By Dan Haley
Oak Park resident Richard Boykin was sworn in last week as 1st District commissioner for the Cook County Board.
One of his first acts as commissioner was to name Adam Salzman, an Oak Park village trustee, as policy director for the 1st District, which represents Austin, Oak Park and other parts of the West Side.
In a statement, Boykin said, Salzman “has a deep understanding of the larger community and wide ranging knowledge of the policy and legislative priorities of the region, and I am very pleased to have him by my side as we work to build bridges between all of our different communities and county government.”
Salzman, an attorney in private practice, said his decision to take the full-time Cook County job was “a gradual process” that began when he supported Boykin in the Democratic primary early this year.
Salzman then served on a policy subcommittee of Boykin’s transition team and was further impressed by Boykin.
“[Richard’s] inclusiveness is remarkable. He is very diligent in reaching out to people from so many backgrounds. He’s a bridge builder. Very sincere. And his work ethic is second to none. He’s dogged,” Salzman said.
Concerned about any legal conflicts in serving as a paid staff member for a Cook County commissioner while also being an elected official in Oak Park, Salzman said he started the process by meeting with Village Attorney Paul Stephanides. Stephanides, who he said determined there was no legal conflict.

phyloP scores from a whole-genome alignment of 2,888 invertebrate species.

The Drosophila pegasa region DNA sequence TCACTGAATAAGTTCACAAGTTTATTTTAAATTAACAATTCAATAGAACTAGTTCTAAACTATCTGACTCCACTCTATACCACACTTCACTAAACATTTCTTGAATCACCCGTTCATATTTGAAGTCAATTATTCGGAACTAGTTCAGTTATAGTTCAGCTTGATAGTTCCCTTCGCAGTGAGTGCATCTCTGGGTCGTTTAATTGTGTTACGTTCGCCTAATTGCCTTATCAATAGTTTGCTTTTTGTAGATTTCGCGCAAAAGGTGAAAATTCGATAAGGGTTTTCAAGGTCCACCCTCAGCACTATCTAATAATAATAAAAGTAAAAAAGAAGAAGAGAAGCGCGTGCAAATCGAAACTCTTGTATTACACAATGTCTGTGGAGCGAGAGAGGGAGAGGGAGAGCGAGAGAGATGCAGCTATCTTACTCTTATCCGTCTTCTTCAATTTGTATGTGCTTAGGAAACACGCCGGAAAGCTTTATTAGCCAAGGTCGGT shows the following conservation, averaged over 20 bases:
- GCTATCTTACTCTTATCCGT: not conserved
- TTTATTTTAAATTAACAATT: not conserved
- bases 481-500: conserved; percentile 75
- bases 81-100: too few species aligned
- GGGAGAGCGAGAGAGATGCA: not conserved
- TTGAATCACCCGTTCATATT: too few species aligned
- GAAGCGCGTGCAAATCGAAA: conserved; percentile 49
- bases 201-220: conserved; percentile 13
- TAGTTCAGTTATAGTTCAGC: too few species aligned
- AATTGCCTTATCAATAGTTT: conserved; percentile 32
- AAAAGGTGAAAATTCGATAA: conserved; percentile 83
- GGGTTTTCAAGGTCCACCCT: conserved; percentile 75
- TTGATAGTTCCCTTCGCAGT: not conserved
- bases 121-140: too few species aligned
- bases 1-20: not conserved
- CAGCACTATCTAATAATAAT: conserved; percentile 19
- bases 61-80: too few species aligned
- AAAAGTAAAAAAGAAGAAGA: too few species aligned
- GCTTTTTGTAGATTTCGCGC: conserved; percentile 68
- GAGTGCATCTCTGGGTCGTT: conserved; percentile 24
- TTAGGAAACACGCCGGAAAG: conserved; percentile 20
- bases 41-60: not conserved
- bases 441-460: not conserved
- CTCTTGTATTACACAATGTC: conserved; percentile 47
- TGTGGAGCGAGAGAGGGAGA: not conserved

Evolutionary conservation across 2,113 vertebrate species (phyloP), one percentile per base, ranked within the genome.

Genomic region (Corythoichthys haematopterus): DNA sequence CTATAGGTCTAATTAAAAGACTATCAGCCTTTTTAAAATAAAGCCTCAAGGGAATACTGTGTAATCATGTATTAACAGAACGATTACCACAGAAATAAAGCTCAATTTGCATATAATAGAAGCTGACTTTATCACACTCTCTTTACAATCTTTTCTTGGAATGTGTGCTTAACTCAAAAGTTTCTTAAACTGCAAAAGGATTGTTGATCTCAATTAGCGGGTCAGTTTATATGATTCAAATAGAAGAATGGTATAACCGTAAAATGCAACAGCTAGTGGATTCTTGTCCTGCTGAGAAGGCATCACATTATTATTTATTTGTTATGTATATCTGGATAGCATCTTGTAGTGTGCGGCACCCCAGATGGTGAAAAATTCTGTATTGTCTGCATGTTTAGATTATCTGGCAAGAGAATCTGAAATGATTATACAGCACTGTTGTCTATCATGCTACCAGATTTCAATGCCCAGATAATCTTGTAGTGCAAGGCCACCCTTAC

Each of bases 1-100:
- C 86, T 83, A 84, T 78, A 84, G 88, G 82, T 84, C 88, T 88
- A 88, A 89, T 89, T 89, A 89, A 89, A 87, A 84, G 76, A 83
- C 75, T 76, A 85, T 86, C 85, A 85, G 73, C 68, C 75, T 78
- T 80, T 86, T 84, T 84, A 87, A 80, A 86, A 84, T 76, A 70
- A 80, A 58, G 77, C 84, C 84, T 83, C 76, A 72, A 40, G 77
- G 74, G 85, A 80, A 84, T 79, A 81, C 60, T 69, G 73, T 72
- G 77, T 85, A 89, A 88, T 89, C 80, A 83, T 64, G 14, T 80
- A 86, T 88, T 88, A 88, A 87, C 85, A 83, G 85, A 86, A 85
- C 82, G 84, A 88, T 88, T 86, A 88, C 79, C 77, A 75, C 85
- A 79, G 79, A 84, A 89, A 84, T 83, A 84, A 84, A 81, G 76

As Salzman talked with others in the village in advance of accepting the county post he said, “This being Oak Park there were a lot of nuanced discussions about how the two roles would interplay. But mostly people saw the potential opportunities” in having him in both positions.
Salzman said that he would recuse himself from any village board discussions that, for instance, involved grants coming from Cook County.
Salzman said to expect Boykin to continue his focus on improving mental health care services and increasing funding for mental health within Cook County. Boykin was responsible for placing an advisory referendum on the November ballot related to mental health funding.
“He feels he has the wind at his back and wants to use that public support to gain more funding.”
Salzman said that “in getting in here and turning on the lights” in Boykin’s new position, “it is clear there are a lot of opportunities for us to partner with (Cook County) department heads” on many projects of interest to the district.
“They are there for the picking,” he said. “We need to capitalize on them.”
Boykin is replacing Earlean Collins, who served as commissioner for 16 years. Collins was not known for high visibility or active pursuit of county dollars for the district.